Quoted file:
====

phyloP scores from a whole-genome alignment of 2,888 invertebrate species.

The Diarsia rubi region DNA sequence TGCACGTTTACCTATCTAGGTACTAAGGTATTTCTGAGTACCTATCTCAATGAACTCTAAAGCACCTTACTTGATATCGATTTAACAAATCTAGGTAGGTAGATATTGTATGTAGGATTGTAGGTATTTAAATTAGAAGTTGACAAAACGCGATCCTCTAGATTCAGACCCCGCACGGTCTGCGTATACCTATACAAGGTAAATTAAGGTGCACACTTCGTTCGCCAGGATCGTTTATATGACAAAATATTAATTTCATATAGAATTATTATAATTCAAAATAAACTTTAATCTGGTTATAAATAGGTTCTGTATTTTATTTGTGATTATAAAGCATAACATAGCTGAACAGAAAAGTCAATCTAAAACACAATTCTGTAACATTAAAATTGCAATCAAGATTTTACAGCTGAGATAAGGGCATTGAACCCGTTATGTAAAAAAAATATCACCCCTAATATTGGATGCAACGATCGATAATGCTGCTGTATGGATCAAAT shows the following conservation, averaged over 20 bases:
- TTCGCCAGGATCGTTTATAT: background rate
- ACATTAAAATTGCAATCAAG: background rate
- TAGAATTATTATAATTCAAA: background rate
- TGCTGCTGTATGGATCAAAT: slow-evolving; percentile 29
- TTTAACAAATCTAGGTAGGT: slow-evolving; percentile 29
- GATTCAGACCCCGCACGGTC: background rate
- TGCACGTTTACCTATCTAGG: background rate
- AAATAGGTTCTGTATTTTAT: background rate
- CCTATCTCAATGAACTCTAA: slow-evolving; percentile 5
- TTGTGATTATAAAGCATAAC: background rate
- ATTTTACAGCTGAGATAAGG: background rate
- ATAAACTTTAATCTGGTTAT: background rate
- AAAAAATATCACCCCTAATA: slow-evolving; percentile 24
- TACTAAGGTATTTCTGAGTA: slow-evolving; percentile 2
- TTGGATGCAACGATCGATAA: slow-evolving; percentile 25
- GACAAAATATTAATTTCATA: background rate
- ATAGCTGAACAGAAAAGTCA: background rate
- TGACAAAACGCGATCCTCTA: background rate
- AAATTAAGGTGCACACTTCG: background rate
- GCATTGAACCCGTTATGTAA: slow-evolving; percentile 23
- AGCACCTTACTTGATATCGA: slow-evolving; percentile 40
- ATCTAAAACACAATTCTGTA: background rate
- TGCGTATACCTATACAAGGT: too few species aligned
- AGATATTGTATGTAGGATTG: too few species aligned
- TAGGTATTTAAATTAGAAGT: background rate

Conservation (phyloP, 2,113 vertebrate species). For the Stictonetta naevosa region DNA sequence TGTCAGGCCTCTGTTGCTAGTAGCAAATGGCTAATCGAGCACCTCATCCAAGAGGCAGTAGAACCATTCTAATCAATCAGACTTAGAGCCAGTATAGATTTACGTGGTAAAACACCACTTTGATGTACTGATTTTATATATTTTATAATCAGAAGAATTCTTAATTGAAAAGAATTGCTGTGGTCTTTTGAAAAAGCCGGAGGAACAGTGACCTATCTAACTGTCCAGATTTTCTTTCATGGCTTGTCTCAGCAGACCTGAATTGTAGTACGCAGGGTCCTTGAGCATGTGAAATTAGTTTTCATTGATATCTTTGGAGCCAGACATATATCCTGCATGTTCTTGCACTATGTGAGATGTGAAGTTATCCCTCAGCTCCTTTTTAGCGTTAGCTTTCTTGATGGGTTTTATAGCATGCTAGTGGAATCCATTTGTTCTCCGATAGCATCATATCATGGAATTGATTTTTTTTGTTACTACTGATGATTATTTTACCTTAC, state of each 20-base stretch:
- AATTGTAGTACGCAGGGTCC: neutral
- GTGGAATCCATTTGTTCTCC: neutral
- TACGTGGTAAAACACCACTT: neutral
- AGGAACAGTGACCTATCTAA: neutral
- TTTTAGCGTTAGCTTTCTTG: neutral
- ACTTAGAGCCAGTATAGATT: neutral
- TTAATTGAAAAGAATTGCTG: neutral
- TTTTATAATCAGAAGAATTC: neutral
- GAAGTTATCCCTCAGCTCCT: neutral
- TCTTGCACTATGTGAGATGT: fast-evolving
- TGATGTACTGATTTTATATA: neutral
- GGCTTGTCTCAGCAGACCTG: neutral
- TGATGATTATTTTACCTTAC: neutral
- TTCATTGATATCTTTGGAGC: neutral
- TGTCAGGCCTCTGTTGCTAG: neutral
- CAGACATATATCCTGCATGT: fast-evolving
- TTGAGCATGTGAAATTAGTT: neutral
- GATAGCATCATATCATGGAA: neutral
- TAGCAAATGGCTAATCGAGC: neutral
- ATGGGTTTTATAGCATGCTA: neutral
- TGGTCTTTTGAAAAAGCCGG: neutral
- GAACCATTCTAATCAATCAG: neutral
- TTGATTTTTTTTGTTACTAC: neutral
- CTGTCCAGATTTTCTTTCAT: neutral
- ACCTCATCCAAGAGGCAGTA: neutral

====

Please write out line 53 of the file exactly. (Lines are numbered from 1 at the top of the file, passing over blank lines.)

- ACCTCATCCAAGAGGCAGTA: neutral